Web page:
There's no doubt that a divorce with children can be emotional and challenging, especially when you learn that you won't be spending every day with your kids. Most noncustodial parents must adhere to a schedule of visitation with their children. Regardless of your feelings on the situation, you'll need to follow the schedule, especially on birthdays, holidays, and other special occasions. The following article contains information on how to create the best parenting schedule for your family and tips for dealing with the most common issues that plague noncustodial parents.
Many custody and visitation disputes arise when the parenting schedule isn't clearly defined. If you and your child's other parent are separated, but there's no current court order for custody or visitation, take the time to spell out each parent's expectations and obligations. You'll also need to identify the days and times your children will spend with each parent. Put all the details into a written document and follow it to the letter. If something comes up, and you need to change the schedule, communicate with your ex in advance, so you can work out an alternative arrangement.
If you're filing for divorce, or just dealing with custody, you can ask the court for temporary custody orders while you're waiting for the final judgment.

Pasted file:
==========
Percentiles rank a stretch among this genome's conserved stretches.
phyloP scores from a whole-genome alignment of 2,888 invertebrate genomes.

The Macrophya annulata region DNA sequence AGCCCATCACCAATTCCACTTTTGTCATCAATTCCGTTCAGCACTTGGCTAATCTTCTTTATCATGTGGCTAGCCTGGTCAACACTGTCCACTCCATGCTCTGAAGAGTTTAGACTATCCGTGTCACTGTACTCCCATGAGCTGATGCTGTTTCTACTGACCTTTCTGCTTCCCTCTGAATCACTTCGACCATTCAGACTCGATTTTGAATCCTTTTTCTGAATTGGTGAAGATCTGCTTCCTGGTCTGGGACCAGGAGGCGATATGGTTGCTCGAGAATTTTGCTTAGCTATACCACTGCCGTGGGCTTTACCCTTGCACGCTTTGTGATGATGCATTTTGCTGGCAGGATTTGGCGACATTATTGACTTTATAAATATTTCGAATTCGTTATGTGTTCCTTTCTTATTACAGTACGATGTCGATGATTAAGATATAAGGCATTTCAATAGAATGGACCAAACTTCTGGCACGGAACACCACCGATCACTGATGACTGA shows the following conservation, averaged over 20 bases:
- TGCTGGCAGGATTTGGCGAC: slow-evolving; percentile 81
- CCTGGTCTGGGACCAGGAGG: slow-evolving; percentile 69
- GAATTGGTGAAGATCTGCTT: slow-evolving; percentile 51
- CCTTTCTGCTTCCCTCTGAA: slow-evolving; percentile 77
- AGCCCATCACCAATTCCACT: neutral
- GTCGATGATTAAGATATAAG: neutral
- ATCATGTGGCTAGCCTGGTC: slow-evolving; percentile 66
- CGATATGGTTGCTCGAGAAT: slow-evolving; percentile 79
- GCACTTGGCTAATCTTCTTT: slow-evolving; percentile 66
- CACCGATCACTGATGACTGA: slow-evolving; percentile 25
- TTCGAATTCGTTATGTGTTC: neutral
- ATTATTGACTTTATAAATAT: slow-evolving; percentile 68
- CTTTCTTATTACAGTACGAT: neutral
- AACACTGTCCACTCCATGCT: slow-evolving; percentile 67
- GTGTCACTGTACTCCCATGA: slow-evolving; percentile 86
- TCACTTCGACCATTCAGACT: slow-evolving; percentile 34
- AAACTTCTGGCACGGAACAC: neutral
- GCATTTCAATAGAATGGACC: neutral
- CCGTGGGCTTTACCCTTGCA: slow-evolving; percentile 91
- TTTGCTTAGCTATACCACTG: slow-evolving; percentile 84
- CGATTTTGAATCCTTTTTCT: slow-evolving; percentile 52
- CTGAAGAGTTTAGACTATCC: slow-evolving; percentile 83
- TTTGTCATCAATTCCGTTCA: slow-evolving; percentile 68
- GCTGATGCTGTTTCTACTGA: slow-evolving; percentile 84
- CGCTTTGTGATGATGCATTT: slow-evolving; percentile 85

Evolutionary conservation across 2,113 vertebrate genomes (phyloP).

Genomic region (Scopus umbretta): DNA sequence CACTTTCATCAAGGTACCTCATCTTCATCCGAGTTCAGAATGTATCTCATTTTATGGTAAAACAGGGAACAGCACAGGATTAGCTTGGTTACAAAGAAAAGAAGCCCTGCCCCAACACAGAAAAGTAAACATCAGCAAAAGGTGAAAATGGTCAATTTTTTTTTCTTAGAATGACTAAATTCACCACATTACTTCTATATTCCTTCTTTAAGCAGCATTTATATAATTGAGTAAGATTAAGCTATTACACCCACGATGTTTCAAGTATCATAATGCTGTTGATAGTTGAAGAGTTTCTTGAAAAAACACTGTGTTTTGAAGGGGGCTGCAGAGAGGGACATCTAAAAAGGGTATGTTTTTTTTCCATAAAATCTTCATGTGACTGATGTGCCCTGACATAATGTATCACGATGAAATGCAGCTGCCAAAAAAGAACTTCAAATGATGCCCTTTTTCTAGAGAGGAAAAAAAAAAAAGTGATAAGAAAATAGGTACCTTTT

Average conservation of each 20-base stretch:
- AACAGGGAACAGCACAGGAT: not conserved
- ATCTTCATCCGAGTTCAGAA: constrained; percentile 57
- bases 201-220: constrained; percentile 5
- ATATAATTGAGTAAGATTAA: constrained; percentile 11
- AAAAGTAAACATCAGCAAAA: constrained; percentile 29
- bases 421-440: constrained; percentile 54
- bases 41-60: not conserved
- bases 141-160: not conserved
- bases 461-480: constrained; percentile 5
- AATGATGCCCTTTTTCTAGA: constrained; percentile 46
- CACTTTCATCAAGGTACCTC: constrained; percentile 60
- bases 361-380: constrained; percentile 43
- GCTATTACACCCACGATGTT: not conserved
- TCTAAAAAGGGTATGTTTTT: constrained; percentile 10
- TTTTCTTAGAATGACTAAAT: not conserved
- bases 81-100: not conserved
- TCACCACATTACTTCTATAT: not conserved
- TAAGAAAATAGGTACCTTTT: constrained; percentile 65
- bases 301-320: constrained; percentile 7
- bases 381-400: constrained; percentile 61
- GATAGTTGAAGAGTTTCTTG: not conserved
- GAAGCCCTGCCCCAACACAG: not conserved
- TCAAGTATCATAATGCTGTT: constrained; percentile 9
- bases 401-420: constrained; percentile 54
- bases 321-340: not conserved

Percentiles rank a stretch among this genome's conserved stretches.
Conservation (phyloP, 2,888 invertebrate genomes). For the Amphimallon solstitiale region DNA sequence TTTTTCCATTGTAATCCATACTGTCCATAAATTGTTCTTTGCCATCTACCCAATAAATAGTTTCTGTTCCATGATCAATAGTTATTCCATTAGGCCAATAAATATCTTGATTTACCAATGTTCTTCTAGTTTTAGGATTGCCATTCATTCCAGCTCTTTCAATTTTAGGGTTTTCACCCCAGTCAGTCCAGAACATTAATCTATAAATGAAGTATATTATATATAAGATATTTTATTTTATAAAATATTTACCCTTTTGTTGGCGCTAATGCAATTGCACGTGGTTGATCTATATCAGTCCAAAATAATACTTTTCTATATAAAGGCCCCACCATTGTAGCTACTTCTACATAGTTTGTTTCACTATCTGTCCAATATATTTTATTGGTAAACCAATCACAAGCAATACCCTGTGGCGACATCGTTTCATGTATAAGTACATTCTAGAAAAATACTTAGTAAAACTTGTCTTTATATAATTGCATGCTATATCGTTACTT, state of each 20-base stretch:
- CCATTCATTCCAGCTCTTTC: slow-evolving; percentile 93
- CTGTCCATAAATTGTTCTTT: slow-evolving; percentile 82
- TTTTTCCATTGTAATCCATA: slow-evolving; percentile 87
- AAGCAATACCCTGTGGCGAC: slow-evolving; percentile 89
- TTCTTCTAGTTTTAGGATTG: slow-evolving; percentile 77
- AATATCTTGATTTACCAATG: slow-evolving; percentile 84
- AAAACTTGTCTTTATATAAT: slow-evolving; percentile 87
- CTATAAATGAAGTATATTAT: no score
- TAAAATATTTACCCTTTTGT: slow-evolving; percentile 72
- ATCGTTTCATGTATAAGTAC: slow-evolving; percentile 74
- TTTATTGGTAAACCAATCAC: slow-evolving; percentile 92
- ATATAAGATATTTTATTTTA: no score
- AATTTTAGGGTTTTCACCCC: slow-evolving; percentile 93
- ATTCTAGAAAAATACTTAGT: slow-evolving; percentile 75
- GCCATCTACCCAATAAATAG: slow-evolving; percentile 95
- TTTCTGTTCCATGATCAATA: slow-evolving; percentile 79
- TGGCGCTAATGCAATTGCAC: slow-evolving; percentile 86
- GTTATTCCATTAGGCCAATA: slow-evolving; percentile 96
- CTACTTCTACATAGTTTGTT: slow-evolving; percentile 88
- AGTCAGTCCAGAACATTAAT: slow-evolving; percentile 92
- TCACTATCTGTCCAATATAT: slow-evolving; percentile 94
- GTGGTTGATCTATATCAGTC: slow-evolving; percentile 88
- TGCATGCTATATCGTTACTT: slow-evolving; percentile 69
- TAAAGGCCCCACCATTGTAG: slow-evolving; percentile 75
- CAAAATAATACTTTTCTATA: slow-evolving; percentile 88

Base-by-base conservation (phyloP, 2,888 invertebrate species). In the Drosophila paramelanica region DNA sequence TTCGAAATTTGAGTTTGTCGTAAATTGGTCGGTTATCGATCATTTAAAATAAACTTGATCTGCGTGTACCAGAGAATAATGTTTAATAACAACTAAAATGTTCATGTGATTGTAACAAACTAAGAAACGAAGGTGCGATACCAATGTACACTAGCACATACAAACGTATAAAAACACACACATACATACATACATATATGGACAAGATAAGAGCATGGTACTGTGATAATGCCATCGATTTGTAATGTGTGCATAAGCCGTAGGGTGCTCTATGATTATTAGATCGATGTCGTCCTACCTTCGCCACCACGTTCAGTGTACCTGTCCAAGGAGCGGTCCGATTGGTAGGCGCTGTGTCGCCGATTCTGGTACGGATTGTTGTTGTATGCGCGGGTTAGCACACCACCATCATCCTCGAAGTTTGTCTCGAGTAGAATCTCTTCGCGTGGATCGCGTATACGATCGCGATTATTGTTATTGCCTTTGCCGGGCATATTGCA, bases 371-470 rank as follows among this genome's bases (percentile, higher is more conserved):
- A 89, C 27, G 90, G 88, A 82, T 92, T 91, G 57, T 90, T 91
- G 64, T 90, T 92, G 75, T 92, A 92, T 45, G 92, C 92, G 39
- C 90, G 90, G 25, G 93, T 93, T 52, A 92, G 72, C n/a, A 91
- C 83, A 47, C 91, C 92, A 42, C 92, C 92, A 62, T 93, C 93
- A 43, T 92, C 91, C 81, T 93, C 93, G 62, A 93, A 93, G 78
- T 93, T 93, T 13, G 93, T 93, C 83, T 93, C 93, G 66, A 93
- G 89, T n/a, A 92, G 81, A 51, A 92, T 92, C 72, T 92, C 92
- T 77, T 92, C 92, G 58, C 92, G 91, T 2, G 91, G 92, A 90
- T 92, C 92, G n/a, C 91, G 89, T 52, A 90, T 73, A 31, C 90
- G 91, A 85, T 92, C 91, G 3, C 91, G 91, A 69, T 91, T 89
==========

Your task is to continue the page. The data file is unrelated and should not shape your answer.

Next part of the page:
Custody cases don't have to be contentious. Parents who work together to create an ideal visitation schedule often spend less time in court. You should consider each parent's work and social schedules as well as your children's schedule. Remember to account for weekends, mid-week visitation, school breaks, holidays, and birthdays. Otherwise, you'll be heading back to court for clarity later. Once you present your arrangement to the court, the judge will sign it as it as long as it's in your child's best interests.
After you and your ex agree to a custody schedule, or a judge issues one for you, make sure you understand the terms and revisit the order often. If you have questions about transportation or what time the children need to go home, for example, your court order should be your first resource.
Parents often feel sad that they can't spend every holiday and birthday with their children. Some couples choose to spend special occasions together, as a family, even after divorce. Regardless of your reason for breaking up, most parents agree to put the children first, which means setting aside your emotions on special occasions. If you and your ex can't seem to get along, here are some tips for handling birthdays and holidays after your divorce or breakup.
Divorce and custody cases can take a toll, and no court expects both parents to memorize the parenting time and custody agreement, which is why you have a copy of the court order. It's critical to spend some time reviewing the order, especially before important events, like a child's birthday. Over time, the schedule will become like second nature, but in the beginning, you can avoid a lot of headaches if you have a copy of the order and review it frequently.